Jun 10, 2019
The warm, hard-falling rain had passed, and the shy sun peeked once again from behind a small spattering of clouds. In the distance near the vanishing point of the horizon, bright stabs of lightning gracefully throbbed in the sky with the frequency of a slow pulse.
This is the beginning of the rain season on Cambodia’s coast. One just has to accept that the warm downpour will soak through clothes in under a minute, its welcome droplets washing away the gradual sweat from your slow-baking body with its cooling comfort. The characteristic red mud on the dirt roads, now wet with the rain will be dry again in less than an hour, and you will be dry in less.
When we decided to start our travels in Cambodia people asked why Cambodia? That’s a good question – I never really had a good enough reason to satisfy people. But now that we’ve lived there for five months, I can say it is one of the most beautiful places on Earth. People associate Cambodia with its still fresh genocide (probably due to a lack of knowledge of anything else about it) – and let me tell you, the scars of it are still visible throughout the country. But there is so much more to the little country than just that passing horror. It’s going to be hard to summarise this incredible place in words.
After living in the comforts of a city (in Phnom Penh), we moved to the town of Kep on the coast – a sleepy little place where Khmer people from all around the country take their families to celebrate one of the many national holidays. Indeed, on the King’s birthday the place swelled up – every square centimetre occupied by people – barbecuing and drinking as their kids run around playing. Not one guesthouse had rooms to rent in all of Kep. In the evening, a temporary night market popped up in the central plaza, complete with food, shopping and carnival rides (of questionable safety) for the kids.
Once the revellers subsided, the low tide exposed the regular mix of locals once again. Crab fishermen and their families. Mahogany-skinned white people, often from the UK, Australia or France, frequently with Khmer wives half their age. The beach entrepreneurs: parking women, food cart salespeople, beach umbrella-shaded chair vendors, and the backpacker tourists passing through for a few days.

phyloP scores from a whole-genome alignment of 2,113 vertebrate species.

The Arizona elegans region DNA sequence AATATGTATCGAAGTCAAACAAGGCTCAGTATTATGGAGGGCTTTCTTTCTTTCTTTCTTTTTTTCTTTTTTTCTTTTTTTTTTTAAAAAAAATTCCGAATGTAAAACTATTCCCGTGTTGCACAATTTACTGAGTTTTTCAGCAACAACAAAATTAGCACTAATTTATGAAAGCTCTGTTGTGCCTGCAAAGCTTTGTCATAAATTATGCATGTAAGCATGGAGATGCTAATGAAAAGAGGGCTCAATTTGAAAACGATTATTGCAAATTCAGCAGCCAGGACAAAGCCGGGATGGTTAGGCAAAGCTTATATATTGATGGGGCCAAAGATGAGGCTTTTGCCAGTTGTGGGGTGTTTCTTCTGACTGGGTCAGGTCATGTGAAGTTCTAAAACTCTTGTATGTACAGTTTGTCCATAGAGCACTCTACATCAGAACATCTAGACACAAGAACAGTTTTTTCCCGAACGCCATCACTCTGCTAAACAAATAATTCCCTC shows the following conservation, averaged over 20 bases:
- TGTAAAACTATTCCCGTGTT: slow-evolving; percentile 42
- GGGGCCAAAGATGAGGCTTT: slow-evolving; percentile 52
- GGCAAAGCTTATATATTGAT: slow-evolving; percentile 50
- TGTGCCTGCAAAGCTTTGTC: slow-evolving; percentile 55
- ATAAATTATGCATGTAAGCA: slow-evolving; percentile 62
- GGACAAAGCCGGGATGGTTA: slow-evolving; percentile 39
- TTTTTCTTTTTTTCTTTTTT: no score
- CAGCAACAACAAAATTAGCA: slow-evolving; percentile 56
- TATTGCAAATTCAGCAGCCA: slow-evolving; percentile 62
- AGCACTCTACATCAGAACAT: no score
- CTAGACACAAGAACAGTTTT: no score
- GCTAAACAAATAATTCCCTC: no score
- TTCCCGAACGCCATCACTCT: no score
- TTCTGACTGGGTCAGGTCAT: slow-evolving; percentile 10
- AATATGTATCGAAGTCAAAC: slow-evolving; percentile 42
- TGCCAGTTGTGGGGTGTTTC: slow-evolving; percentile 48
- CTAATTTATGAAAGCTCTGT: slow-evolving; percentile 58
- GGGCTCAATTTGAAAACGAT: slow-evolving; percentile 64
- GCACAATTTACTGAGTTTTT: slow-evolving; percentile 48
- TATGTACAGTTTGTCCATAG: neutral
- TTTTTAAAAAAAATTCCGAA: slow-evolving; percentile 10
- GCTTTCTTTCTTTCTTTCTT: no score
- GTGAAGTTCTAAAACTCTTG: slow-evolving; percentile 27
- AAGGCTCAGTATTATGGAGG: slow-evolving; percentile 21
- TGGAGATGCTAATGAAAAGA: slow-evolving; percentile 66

Every morning I would drive my moto from our guesthouse to drop my son off with a retired Russian woman for the day. One way to get there there was along the beautiful waterfront, where the Indian Ocean’s soft morning breeze would blow a profound feeling of peace through my hair. The other, what my son and I referred to as the “monkey road” (because frequently we would spot macaques), a part of which was a forgotten abandoned highway where I would crank the throttle on my Honda Airblade, flying at 120km/hour on the tarmac with not another living soul around.
And, taking a local fishing boat converted to a ferry, we went to the tiny (2km diameter) Koh Thonsay (Rabbit Island). The word paradise hardly does it justice – the pristine sands of the beach surrounding the island are soft and inviting, and the simple accommodations are exactly the disconnect a modern life requires. Electricity is only available via generator for a couple hours in the evening, and there’s no chance of a wifi signal for kilometres around. If you need a place to detach, grab a beer, lie down in a hammock a couple metres from the rolling waves and contemplate your place in modern civilisation.
But even in this country, there’s places that are unpleasant. The festering cyst on the asshole of Cambodia is Sihanoukville. I don’t think I’ve ever seen anything quite like it – there are no less than 50 buildings under construction. Of course with all that construction, massive trucks endlessly drive on the roads, and the constant abuse has made them feel like the surface of a massive cheese grater to drive over.
The government effectively sold the city off to the Chinese (a smart play on Cambodia’s part), who are in turn transforming it into a place their citizens can come to relax – everything’s still only partly done, but already some are coming. The skeletons of the usual trappings for the Chinese middle class are going up behind fences covered in Chinese script – hotels with tacky gold lettering, casinos, shopping centres – partly finished in various stages of undress. Seeing how this is all recent (only a year or two old), the local tourist trade seems to behave as if Sihanoukville is still interesting for visitors in some kind of mass delusion.
To be honest the nicest part is the ferry dock that takes you away to the islands, places like Kho Rong Sanloem. Here, resorts line the beach, which also serves as the road, where people walk to get around and nearby boats ferry people and supplies. Thousands of sand bubbler crabs scurry around at low tide, chewing sand to get out the leftover plankton and deposit the fine grained sand itself as tiny pellets. One night, we swam with bioluminescent plankton in the calm waters at night, where every movement of your body results in a swarm of tiny firefly-like pale blue light.
I’m in beautiful Da Nang, Vietnam now – the city of the seven bridges and a white sandy beach onto which the South China Sea tosses its waves. It is charming, its atmospheric emotional scent permeating my thoughts, but despite it all, Cambodia waits there in the haze, calling to me again. I find myself stuck at the same question as before we left:
Why Cambodia? I still don’t know. But I want more.